There is another world, but it is in this one.

Paul Eluard. Œuvres complètes, vol. 1, Gallimard, 1968.

Monday, October 11, 2021

A is for Affect Horror

AFFECT HORROR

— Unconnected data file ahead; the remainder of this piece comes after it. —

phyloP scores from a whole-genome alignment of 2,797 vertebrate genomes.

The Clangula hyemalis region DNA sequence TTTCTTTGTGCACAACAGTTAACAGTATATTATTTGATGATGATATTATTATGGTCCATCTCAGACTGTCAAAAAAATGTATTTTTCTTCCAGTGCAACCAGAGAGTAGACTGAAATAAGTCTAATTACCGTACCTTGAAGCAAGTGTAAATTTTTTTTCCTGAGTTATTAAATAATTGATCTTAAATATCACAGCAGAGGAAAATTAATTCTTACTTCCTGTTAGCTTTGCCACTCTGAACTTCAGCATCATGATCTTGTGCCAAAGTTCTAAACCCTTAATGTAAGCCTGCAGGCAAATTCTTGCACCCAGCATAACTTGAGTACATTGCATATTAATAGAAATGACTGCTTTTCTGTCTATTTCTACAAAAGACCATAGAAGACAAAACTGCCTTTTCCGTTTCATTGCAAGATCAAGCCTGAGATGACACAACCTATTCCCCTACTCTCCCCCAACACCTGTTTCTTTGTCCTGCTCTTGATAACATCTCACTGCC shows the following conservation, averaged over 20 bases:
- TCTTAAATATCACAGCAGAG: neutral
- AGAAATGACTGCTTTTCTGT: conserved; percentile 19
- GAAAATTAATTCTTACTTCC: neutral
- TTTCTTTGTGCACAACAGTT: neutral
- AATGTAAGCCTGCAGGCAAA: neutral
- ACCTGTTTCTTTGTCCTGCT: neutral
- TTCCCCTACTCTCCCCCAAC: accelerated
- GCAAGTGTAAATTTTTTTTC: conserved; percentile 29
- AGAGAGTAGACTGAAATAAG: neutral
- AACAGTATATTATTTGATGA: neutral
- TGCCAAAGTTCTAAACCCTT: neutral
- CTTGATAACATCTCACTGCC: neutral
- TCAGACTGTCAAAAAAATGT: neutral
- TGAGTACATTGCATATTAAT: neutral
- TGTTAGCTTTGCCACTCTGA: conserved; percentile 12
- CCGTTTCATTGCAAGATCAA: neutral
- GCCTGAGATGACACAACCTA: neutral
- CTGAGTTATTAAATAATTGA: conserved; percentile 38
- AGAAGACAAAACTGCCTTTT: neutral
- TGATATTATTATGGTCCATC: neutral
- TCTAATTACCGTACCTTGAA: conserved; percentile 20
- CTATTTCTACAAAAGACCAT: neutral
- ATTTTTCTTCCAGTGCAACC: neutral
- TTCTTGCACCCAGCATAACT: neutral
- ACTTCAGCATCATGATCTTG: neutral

Since the beginning of the 1980s, it has become common to state not only that certain emotional responses are normally generated in the reader of horror texts, but also to claim that these responses are, in themselves, what actually define horror. No other genre has ever been defined in terms of the affect it generates in the reader, with the result that critics and writers have found it easy to claim that horror is not therefore a genre at all, but a kind of peculiar sensation that may be generated in the telling of genre stories of any category, or indeed in the telling of texts which have not normally been submitted to generic definition, like Franz Kafka's Metamorphosis (1915). Horror (in this understanding) is a kind of afflatus, a wind from anywhere. As this understanding is hard to describe or to assort with other kinds of understandings of other genres, literary studies have tended not to focus constructively upon horror as formless affect. However, though it is hard to be more than intuitively certain about a term as formally elusive as Affect Horror, there seems to be good reason to think it may be very profitably applied to non-supernatural texts. This is less certainly the case with fantastic horror, which may help explain the relatively minor role accorded to Affect Horror in this lexicon, whose focus is on the assembling of a variety of terms designed to anatomize certain patterns of story in the BOUND FANTASTIC, and to label those patterns HORROR.